I had lunchtime today with people from OpenEditions, a French-posting business whose book work I’ve been admiring for a while. They’re here in NEVADA at the American Library Association Conference, hoping to get libraries interested in the 1,428 books they have on the platform. Of those 1,076 books are in a program they call “Open Access Premium”. With these written books, you can read them on the OpenEditions website free of charge and never have to register or anything.
You can even embed them into your site. So is it OpenAccess? On this premium model, the primary product that’s for sale is the usage of the downloadable ebook- whether PDF or EPUB. For libraries, a subscription allows for unlimited gain access to with IP authentication along with additional services. Creative Commons licenses, all of which enable format conversion, wouldn’t work because of this business model because the free HTML could easily be changed into EPUB and PDF.
They have their own permit, you can here read it. This is clearly not completely open, but there’s no doubt that it’s usefully open. For me, the largest problem is that if OpenEditions goes away for some reason- business, politics, natural disaster, or stupidity, then the books disappear. Similarly, if OpenEditions policies urls or change move, they could break the embed. On the plus part, OpenEditions have persuaded several normally conservative web publishers of the advantages of creating usefully open up versions of over a thousand books. It’s a step in the right path.
Things don’t usually stay covered in this manner. Objects get misplaced, lost, forgotten about, trashed, exchanged,’ Ettinger said. But the New York Post reported John Hoving, 61, and his brother, Samuel, stated Holmes didn’t supply the cane to her girl but it was her boy instead. Having said his dad, Harry S. Durand, held it in his umbrella stand in New York until he shifted and it disappeared. Pottery shards recovered from the wreck site were to be auctioned also, and a host of other nautical artifacts, including a poster from the ship’s owner, White Star Line, and a receipt from a passenger on the Titanic. Gold, pearls, and emeralds from two 1600s Spanish shipwrecks, retrieved by treasure hunter Mel Fisher, were auctioned too.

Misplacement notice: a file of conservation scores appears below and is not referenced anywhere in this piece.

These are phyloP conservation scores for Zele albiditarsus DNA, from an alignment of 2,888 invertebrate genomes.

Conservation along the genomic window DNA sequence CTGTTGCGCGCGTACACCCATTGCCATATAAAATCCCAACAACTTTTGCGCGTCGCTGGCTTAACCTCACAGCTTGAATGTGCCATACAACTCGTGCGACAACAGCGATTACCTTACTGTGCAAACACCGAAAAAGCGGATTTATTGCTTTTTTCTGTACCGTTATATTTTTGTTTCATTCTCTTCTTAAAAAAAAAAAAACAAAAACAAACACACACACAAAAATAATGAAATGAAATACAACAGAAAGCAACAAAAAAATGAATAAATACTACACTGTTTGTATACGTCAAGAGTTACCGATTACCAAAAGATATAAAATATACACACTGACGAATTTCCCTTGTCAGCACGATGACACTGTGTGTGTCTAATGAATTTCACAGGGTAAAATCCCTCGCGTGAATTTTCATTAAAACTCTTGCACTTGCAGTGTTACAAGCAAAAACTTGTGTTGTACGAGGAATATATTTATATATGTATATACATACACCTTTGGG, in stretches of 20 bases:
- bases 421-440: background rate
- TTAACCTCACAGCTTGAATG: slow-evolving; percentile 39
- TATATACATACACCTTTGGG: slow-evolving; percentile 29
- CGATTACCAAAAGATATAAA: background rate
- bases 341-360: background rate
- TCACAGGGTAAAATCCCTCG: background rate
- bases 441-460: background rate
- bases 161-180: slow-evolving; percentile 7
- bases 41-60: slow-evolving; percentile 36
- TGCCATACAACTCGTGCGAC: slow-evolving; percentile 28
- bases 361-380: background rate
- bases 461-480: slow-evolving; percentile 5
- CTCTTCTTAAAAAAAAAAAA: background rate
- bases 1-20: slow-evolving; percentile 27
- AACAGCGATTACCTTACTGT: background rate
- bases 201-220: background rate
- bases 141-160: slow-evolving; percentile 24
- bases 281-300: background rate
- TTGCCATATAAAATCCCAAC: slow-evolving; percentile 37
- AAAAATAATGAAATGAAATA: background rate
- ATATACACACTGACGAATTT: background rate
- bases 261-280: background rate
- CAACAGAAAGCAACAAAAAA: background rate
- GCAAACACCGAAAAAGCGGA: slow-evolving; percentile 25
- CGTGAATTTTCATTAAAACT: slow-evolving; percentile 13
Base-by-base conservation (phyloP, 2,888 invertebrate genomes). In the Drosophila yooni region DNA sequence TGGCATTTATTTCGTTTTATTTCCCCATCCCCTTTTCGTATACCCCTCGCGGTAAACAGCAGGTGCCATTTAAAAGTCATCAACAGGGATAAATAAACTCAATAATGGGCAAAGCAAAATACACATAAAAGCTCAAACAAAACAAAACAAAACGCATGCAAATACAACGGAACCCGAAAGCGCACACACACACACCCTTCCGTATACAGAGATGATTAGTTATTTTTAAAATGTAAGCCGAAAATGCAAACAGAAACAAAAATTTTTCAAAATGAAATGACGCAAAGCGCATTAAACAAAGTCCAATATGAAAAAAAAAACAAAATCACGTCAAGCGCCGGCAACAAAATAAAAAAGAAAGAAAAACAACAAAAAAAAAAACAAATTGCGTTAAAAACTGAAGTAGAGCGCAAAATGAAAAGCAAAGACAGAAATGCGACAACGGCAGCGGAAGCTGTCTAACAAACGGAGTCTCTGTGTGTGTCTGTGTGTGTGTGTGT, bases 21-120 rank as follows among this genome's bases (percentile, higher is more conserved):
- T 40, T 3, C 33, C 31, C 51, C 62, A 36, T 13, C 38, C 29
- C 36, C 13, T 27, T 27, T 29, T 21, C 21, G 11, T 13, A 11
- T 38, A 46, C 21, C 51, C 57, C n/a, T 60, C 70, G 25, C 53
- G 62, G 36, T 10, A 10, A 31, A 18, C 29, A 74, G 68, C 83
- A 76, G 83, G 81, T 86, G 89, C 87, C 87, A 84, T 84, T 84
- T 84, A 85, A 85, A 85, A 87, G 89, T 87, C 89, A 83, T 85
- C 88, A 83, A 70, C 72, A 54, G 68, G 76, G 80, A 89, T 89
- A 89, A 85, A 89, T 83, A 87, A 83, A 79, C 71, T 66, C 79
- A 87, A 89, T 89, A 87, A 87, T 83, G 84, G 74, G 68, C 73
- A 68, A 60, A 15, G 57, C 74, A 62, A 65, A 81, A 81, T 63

- 07-11-2019, 03:52 PM
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Host David Naimon interviews some of the brightest celebrities in the writing world (including Ursula LeGuin). There are also links to Naimon’s print out interviews and stories on the website. Print out Run is a podcast created and managed by Laura Erik and Cats Hane. Its aim is simple: to really have the conversations surrounding the book and writing industries that all too often are glossed over by conventional wisdom, institutional optimism, and false seriousness. They have also created a Patron page for Print Run. Patrons get access to special episodes featuring on-air workshopping of your queries and first pages of your manuscript!
The founder of Waterstones has said he seems no guilt on the closure of 500 self-employed bookshops following the aggressive extension of his string. Sir Tim Waterstone, who founded the bookseller in 1982, informed the BBC’s Desert Island Discs that the smaller rivals ‘experienced a shot’. I didn’t feel guilty,’ he said.
I’d just have to say no, a shot was acquired by them. You are putting lives at risk! So what will a No Deal Brexit really indicate? Share ‘But what we did have was the self-confidence and a very clear offer, and a wonderful staff and a wonderful business model. Sir Tim, who no more has a stake or role in the business, added that Waterstones had initially gained success in part due to late opening hours, even opening on Sundays when the practice was still illegal.
He also revealed that the sale of the business for £47million to WH Smith in 1993 was ‘unpleasant’. Alternatively, I told myself never to feel just like that. I had been in my own young 50s and I thought, ‘To hell with it, there’s other activities I can do with my life’.
And I had been convinced by the Smiths notice, which they did absolutely honor, about the staggering amount of investment they might put into it. In 1997 Waterstones was sold again for £300m to HMV Media, which was chaired by Sir Tim. The string was obtained by Russian businessman Alexander Mamut in 2011 for £53m, in a move which kept it from collapse.